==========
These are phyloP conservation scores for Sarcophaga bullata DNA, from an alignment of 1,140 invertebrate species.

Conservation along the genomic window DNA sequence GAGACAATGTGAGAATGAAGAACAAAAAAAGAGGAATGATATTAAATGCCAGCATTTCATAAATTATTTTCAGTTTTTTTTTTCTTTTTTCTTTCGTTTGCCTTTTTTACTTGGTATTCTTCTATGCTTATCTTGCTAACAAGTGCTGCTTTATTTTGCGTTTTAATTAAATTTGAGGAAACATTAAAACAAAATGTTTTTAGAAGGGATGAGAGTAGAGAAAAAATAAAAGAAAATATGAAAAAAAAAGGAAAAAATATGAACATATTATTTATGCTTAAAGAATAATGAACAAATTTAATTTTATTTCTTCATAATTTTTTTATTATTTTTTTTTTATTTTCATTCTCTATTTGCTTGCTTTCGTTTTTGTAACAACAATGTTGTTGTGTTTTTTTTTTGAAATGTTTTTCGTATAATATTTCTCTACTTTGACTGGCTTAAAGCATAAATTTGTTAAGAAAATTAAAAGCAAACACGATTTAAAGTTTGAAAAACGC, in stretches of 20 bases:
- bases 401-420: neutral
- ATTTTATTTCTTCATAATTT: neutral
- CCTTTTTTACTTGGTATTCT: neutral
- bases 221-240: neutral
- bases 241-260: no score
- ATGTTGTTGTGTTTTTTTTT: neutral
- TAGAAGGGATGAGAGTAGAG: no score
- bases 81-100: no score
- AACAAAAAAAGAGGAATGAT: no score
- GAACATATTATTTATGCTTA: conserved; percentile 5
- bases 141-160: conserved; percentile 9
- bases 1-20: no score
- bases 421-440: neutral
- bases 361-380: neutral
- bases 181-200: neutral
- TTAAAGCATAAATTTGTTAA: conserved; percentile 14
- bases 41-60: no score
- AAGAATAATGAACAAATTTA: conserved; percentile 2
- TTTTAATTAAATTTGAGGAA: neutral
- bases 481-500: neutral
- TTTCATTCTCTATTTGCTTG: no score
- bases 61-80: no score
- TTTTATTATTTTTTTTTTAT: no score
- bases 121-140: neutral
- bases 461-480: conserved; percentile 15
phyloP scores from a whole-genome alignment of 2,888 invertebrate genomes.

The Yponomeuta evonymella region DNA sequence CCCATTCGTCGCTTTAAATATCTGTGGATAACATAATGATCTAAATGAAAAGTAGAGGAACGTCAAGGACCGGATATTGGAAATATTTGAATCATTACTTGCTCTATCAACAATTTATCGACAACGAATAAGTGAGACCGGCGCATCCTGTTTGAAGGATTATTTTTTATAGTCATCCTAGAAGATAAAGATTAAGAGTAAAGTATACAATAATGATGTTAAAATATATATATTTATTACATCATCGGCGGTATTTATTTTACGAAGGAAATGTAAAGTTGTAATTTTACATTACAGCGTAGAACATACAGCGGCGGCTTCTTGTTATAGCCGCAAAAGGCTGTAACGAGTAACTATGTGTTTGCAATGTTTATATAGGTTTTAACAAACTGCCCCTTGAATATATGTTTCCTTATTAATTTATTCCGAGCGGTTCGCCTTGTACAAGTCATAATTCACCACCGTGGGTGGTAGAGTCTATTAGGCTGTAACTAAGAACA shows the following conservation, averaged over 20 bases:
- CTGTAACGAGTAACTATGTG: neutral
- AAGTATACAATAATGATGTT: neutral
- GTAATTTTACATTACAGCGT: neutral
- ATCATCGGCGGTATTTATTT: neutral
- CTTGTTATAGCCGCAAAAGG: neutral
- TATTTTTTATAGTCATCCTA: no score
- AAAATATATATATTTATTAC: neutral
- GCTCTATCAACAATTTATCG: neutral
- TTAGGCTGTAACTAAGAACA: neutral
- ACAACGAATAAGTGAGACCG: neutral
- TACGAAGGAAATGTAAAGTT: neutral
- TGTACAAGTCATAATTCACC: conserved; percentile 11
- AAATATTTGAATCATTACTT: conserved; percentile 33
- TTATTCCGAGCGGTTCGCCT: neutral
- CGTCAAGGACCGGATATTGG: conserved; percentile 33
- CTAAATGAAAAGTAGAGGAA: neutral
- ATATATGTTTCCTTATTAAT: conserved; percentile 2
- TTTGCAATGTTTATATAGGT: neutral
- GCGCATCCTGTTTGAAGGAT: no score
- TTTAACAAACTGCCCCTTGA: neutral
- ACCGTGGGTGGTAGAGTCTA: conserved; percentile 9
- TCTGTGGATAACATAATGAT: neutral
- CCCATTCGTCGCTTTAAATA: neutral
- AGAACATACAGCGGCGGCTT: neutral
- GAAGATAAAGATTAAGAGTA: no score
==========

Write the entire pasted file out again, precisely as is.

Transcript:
These are phyloP conservation scores for Sarcophaga bullata DNA, from an alignment of 1,140 invertebrate species.

Conservation along the genomic window DNA sequence GAGACAATGTGAGAATGAAGAACAAAAAAAGAGGAATGATATTAAATGCCAGCATTTCATAAATTATTTTCAGTTTTTTTTTTCTTTTTTCTTTCGTTTGCCTTTTTTACTTGGTATTCTTCTATGCTTATCTTGCTAACAAGTGCTGCTTTATTTTGCGTTTTAATTAAATTTGAGGAAACATTAAAACAAAATGTTTTTAGAAGGGATGAGAGTAGAGAAAAAATAAAAGAAAATATGAAAAAAAAAGGAAAAAATATGAACATATTATTTATGCTTAAAGAATAATGAACAAATTTAATTTTATTTCTTCATAATTTTTTTATTATTTTTTTTTTATTTTCATTCTCTATTTGCTTGCTTTCGTTTTTGTAACAACAATGTTGTTGTGTTTTTTTTTTGAAATGTTTTTCGTATAATATTTCTCTACTTTGACTGGCTTAAAGCATAAATTTGTTAAGAAAATTAAAAGCAAACACGATTTAAAGTTTGAAAAACGC, in stretches of 20 bases:
- bases 401-420: neutral
- ATTTTATTTCTTCATAATTT: neutral
- CCTTTTTTACTTGGTATTCT: neutral
- bases 221-240: neutral
- bases 241-260: no score
- ATGTTGTTGTGTTTTTTTTT: neutral
- TAGAAGGGATGAGAGTAGAG: no score
- bases 81-100: no score
- AACAAAAAAAGAGGAATGAT: no score
- GAACATATTATTTATGCTTA: conserved; percentile 5
- bases 141-160: conserved; percentile 9
- bases 1-20: no score
- bases 421-440: neutral
- bases 361-380: neutral
- bases 181-200: neutral
- TTAAAGCATAAATTTGTTAA: conserved; percentile 14
- bases 41-60: no score
- AAGAATAATGAACAAATTTA: conserved; percentile 2
- TTTTAATTAAATTTGAGGAA: neutral
- bases 481-500: neutral
- TTTCATTCTCTATTTGCTTG: no score
- bases 61-80: no score
- TTTTATTATTTTTTTTTTAT: no score
- bases 121-140: neutral
- bases 461-480: conserved; percentile 15
phyloP scores from a whole-genome alignment of 2,888 invertebrate genomes.

The Yponomeuta evonymella region DNA sequence CCCATTCGTCGCTTTAAATATCTGTGGATAACATAATGATCTAAATGAAAAGTAGAGGAACGTCAAGGACCGGATATTGGAAATATTTGAATCATTACTTGCTCTATCAACAATTTATCGACAACGAATAAGTGAGACCGGCGCATCCTGTTTGAAGGATTATTTTTTATAGTCATCCTAGAAGATAAAGATTAAGAGTAAAGTATACAATAATGATGTTAAAATATATATATTTATTACATCATCGGCGGTATTTATTTTACGAAGGAAATGTAAAGTTGTAATTTTACATTACAGCGTAGAACATACAGCGGCGGCTTCTTGTTATAGCCGCAAAAGGCTGTAACGAGTAACTATGTGTTTGCAATGTTTATATAGGTTTTAACAAACTGCCCCTTGAATATATGTTTCCTTATTAATTTATTCCGAGCGGTTCGCCTTGTACAAGTCATAATTCACCACCGTGGGTGGTAGAGTCTATTAGGCTGTAACTAAGAACA shows the following conservation, averaged over 20 bases:
- CTGTAACGAGTAACTATGTG: neutral
- AAGTATACAATAATGATGTT: neutral
- GTAATTTTACATTACAGCGT: neutral
- ATCATCGGCGGTATTTATTT: neutral
- CTTGTTATAGCCGCAAAAGG: neutral
- TATTTTTTATAGTCATCCTA: no score
- AAAATATATATATTTATTAC: neutral
- GCTCTATCAACAATTTATCG: neutral
- TTAGGCTGTAACTAAGAACA: neutral
- ACAACGAATAAGTGAGACCG: neutral
- TACGAAGGAAATGTAAAGTT: neutral
- TGTACAAGTCATAATTCACC: conserved; percentile 11
- AAATATTTGAATCATTACTT: conserved; percentile 33
- TTATTCCGAGCGGTTCGCCT: neutral
- CGTCAAGGACCGGATATTGG: conserved; percentile 33
- CTAAATGAAAAGTAGAGGAA: neutral
- ATATATGTTTCCTTATTAAT: conserved; percentile 2
- TTTGCAATGTTTATATAGGT: neutral
- GCGCATCCTGTTTGAAGGAT: no score
- TTTAACAAACTGCCCCTTGA: neutral
- ACCGTGGGTGGTAGAGTCTA: conserved; percentile 9
- TCTGTGGATAACATAATGAT: neutral
- CCCATTCGTCGCTTTAAATA: neutral
- AGAACATACAGCGGCGGCTT: neutral
- GAAGATAAAGATTAAGAGTA: no score